The first thing to consider when moving gear, or traveling to a foreign country, is the power voltage. Countries all over the world use different style plugs and more importantly voltages to power electronic equipment. This becomes very difficult if you are using gear that is hardwired at US power (110V) and you are going anywhere that uses 240V, for example the UK or Australia. Lucky for you the UK and Australia are the same voltage but they do have different style plugs. So, for all your electronic gear you are going to have to get some adaptors in order to actually plug any of them in. There are plenty of safe and relatively inexpensive ways to do this but it is something to keep in mind.
I know you’re worried about the heat in the containers and overall travel conditions your gear will have to go through. Let me say this, fuck it! It’s musical gear, it’s meant to be on the road! You have to be willing to travel and experience life with your gear otherwise those instruments are not tools but collection pieces. There is no way those shipping containers are going to be worse than driving through the desert in Arizona with the heat baking everything in the trailer. And they can’t get colder than when you have to leave your van and trailer parked in a blizzard in Calgary, Canada! My point is, take the risk with the gear you do decide to travel with; chances are it’ll survive.
Before packing your stuff, make sure to:
– De-tune all your guitar strings so that they are floppy as hell (you don’t want them to travel all tuned up, especially if your going to fly anything).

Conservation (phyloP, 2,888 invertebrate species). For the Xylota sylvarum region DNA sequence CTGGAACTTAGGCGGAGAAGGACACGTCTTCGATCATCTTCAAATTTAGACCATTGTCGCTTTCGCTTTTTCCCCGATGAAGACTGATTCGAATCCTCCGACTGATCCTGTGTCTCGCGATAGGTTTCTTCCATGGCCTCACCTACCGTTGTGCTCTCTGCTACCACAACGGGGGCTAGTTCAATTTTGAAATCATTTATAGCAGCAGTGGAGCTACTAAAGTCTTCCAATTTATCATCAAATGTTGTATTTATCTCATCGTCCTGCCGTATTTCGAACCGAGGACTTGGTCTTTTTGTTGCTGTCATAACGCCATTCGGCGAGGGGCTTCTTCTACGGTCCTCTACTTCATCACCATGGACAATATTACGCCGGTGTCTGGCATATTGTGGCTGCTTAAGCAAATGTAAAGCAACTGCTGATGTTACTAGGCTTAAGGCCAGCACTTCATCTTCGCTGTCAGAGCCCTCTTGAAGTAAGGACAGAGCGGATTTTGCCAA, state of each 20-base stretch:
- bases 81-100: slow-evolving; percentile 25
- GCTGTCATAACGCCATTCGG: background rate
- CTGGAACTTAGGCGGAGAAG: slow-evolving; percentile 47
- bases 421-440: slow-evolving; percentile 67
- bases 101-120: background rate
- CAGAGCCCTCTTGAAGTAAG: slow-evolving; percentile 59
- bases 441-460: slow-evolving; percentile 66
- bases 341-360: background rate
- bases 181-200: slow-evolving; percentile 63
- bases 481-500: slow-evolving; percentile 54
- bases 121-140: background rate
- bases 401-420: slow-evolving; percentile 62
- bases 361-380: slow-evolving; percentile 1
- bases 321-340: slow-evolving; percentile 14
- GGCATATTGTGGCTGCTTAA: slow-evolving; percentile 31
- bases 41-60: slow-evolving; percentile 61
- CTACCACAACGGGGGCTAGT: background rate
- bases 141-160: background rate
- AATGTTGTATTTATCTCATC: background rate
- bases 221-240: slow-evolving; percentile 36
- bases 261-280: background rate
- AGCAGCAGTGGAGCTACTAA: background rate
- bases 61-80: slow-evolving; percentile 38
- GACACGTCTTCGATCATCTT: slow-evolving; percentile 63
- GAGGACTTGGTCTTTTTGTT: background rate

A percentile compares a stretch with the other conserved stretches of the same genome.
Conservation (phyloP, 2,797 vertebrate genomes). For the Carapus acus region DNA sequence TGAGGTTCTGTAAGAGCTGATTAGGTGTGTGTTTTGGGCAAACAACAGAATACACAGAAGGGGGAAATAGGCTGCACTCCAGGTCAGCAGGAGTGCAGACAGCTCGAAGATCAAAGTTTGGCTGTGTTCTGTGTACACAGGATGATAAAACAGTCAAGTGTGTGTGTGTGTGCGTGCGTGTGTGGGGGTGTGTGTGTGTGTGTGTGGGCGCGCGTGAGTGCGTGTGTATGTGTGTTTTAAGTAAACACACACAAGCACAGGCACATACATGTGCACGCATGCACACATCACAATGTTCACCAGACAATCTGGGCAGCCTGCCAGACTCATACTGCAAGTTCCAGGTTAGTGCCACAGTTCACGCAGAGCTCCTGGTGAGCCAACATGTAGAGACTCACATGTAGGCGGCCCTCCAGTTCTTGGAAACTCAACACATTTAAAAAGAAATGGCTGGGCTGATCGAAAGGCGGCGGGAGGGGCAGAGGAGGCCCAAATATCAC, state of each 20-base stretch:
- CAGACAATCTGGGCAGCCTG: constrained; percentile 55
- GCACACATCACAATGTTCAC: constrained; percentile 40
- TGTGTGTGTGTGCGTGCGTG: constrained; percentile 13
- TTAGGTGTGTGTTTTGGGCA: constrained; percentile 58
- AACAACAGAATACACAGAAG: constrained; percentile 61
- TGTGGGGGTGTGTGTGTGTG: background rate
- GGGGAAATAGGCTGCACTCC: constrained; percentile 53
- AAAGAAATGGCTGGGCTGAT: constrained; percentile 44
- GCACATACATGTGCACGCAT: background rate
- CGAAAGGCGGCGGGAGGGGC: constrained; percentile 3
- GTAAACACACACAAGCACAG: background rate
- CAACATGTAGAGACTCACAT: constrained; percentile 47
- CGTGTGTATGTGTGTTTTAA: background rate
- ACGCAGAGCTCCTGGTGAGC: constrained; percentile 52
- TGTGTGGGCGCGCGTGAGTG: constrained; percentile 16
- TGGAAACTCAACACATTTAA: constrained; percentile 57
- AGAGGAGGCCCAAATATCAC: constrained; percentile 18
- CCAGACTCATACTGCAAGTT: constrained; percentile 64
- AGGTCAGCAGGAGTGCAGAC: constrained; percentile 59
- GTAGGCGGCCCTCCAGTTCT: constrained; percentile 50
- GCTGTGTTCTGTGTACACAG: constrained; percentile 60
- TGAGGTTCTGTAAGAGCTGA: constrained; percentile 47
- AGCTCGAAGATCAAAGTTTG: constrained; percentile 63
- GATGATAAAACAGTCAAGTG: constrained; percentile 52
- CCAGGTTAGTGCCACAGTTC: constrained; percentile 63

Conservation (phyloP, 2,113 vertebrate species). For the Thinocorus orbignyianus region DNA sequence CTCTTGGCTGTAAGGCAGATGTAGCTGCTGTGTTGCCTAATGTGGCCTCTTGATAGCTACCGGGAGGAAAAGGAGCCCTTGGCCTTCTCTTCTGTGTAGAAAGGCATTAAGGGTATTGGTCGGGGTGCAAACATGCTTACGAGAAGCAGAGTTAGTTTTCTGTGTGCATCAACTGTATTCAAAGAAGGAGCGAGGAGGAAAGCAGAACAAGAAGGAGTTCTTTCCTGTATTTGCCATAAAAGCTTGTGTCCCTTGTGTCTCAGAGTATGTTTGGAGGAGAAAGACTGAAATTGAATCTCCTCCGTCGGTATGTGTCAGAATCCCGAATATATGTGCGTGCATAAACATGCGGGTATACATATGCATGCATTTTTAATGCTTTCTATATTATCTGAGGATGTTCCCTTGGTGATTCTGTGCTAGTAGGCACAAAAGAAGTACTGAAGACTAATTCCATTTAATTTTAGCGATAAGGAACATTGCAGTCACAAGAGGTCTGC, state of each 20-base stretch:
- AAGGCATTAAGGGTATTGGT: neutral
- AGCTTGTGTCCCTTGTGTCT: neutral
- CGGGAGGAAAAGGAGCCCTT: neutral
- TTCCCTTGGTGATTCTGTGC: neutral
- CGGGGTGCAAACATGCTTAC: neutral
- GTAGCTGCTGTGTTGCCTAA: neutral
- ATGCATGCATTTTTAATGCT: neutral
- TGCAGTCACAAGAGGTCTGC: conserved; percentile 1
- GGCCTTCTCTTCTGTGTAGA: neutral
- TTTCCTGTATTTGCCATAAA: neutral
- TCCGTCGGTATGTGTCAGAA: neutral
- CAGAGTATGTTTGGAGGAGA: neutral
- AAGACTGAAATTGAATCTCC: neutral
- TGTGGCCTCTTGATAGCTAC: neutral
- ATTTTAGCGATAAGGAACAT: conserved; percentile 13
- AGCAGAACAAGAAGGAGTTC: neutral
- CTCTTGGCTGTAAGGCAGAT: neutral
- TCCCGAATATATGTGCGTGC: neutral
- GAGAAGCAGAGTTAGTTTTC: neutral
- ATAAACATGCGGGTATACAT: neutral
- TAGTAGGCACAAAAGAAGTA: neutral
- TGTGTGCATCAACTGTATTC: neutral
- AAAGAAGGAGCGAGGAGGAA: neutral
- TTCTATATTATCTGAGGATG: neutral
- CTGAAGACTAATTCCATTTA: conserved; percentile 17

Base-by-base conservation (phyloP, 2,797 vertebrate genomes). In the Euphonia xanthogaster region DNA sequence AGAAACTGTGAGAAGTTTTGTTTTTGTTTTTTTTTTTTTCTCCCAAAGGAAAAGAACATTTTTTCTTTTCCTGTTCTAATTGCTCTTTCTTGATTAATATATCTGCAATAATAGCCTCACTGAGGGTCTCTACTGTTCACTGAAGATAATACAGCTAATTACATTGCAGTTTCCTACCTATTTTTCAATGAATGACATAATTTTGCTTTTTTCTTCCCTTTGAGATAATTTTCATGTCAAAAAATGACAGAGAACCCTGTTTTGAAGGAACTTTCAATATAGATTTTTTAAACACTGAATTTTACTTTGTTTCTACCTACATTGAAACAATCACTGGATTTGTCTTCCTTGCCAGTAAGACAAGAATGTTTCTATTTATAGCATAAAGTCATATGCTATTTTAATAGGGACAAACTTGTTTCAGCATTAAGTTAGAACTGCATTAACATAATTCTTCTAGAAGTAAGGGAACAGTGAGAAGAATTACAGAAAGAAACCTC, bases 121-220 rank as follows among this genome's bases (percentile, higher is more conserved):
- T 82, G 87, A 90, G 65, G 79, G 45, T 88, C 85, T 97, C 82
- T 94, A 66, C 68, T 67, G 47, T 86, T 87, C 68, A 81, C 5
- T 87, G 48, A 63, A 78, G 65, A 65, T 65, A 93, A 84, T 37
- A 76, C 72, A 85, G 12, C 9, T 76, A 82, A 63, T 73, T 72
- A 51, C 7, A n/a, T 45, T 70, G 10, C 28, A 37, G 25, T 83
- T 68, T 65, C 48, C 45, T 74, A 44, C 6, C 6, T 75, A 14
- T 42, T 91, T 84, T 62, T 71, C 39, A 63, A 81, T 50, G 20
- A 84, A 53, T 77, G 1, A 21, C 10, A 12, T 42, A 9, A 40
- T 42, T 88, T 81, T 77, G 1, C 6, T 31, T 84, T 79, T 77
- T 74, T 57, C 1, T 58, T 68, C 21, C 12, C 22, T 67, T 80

– Pack your guitars good and snug, with good neck support, in an appropriate travel ready guitar case. Do not ship these things in gig bags!
– Take all the tubes out of your guitar heads. Whenever I travel I always take out the Power and Pre Amp tubes so they don’t break inside the head.
– Pad and pack every knob and little item. If you decide to bring your pedals you should get some foam for padding, or even use T-shirts to wrap around the pedals, over and over. Then take some tape and wrap the whole thing in tape. You’ll have like a pedal ball! Sound crazy? Sure! Is there a more pro way to pack them, probably. But this method has always worked for me. Look, all you have to do is make sure you protect those knobs from getting knocked off, that’s what usually breaks when traveling long distances.
It all comes down to being prepared, taking your time, and most of all prioritizing what you actually want to bring. Lets not forget that your moving from the UK, you’ve got one of the strongest economy’s so that British pound your traveling with will go a lot further then normal. Use this trip to figure out what you really love and what you might want to get rid of before you go. It can be both a cleansing experience and a good way to start your new rock journey down under!